This young male patient fell off a horse and landed on his buttocks.
Sacral fractures usually occur as the result of a fall upon the buttocks, direct trauma or in association with pelvic fractures. Isolated fractures of the sacrum are uncommon and a diligent search for an associated fracture of the pelvic ring or symphysis pubis is often beneficial (as seen in this case). Two types are horizontal and vertical.
Horizontal (transverse) Fractures.
These are the most common types of sacral fractures. The most common location is at the level of the third and fourth sacral tubercle, which is near the lower end of the sacroiliac joints. The fracture line is frequently difficult to identify due to overlying intestinal contents, which may require reexamination or enema. Careful identification of the cortex outlining each sacral foramen (“foraminal lines”) should be scrutinized for disruption or distortion. The lateral radiograph occasionally demonstrates the fracture with disruption of the anterior cortex. Often, the lower segment of the sacrum may be displaced or angled forward. (1)
A horizontal fracture of the upper sacrum, affecting the first or second sacral segments, may occur from high falls such as attempts at suicide (“suicidal jumpers” fracture). (1)
These usually occur as a result of indirect trauma to the pelvis with more than 50% suffering pelvic organ damage. They are visible on the frontal radiograph, but not the lateral view. The cephalic tilt up view and/or CT may be necessary in order to demonstrate the vertical fracture line, which usually runs nearly the entire length of the sacrum. The normally symmetrical transverse sacral foraminal lines should be carefully scrutinized for detection of the fracture line.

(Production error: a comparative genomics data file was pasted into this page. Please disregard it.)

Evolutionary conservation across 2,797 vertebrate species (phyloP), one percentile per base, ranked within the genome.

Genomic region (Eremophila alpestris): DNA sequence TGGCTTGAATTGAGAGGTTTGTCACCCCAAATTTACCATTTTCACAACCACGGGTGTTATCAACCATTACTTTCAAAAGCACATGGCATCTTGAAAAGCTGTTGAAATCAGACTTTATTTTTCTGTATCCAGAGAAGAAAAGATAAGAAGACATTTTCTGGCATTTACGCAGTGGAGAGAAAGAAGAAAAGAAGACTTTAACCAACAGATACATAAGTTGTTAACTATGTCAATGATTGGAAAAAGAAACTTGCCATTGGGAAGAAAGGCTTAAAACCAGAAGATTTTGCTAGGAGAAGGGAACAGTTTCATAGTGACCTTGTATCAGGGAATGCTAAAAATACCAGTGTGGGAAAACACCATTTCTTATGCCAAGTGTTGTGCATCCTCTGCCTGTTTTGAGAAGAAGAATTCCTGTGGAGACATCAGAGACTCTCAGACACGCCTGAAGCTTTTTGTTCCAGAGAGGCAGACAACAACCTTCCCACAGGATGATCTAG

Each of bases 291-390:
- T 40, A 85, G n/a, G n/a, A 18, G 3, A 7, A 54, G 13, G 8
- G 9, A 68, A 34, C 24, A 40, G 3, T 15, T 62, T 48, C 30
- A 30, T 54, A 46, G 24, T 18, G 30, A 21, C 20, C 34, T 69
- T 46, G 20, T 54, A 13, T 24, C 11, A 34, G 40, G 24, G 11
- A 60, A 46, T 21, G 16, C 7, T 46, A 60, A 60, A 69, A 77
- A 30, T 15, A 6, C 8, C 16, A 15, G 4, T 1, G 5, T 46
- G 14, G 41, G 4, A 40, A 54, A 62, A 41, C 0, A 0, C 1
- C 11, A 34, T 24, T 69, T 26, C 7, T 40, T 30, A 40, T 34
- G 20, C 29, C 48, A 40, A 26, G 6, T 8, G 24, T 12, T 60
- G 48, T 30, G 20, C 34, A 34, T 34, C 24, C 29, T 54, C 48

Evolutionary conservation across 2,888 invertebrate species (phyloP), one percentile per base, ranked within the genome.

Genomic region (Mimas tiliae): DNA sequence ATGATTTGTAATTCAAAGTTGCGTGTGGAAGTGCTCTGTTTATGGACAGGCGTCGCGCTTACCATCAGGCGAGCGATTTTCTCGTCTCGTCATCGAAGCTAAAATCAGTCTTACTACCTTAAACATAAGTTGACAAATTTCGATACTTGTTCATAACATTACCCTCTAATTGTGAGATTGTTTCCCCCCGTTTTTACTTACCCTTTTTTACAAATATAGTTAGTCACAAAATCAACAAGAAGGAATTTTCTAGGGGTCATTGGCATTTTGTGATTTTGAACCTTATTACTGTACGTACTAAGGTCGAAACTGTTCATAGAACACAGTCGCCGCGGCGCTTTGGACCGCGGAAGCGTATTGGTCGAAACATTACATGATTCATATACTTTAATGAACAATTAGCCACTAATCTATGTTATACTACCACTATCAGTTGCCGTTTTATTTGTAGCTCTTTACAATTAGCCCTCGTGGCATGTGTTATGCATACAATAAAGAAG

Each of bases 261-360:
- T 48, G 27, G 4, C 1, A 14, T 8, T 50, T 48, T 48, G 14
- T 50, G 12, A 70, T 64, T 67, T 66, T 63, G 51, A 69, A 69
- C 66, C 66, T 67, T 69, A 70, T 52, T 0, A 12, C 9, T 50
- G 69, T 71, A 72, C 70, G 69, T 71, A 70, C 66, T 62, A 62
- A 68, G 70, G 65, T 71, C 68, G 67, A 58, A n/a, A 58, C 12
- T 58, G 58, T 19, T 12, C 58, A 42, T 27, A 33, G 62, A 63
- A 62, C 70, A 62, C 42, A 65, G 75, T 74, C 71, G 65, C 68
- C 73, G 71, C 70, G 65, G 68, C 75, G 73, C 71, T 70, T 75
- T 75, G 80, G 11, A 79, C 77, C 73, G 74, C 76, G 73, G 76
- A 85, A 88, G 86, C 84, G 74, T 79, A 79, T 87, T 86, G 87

Most fractures of the coccyx are transversely oriented, similar to those of the sacrum. Seldom are they seen on the frontal radiograph; the lateral film best demonstrates this type of fracture. The fracture line is usually oblique in presentation, and slight anterior displacement of the distal coccyx is quite common. Developmental variation in the position of the distal coccygeal segment may provide some concern to the inexperienced observer.
Dr. Terry R. Yochum is a second generation chiropractor and a Cum Laude Graduate of National College of Chiropractic, where he subsequently completed his radiology residency. He is currently Director of the Rocky Mountain Chiropractic Radiological Center in Denver, CO, and Adjunct Professor of Radiology at the Southern California University of Health Sciences, as well as an instructor of skeletal radiology at the University of Colorado School of Medicine, Denver, CO. Dr. Yochum can be reached at 1-303-940-9400 or by e-mail at [email protected]
Dr. Chad Maola is a 1990 Magna Cum Laude Graduate of National College of Chiropractic. Dr. Maola is available for post-graduate seminars. He may be reached at 1-727-433-0153 or by email at [email protected]
1. Yochum TR, Rowe LJ: Essentials of Skeletal Radiology, 3rd ed., Williams & Wilkins, Baltimore, Maryland, 2005.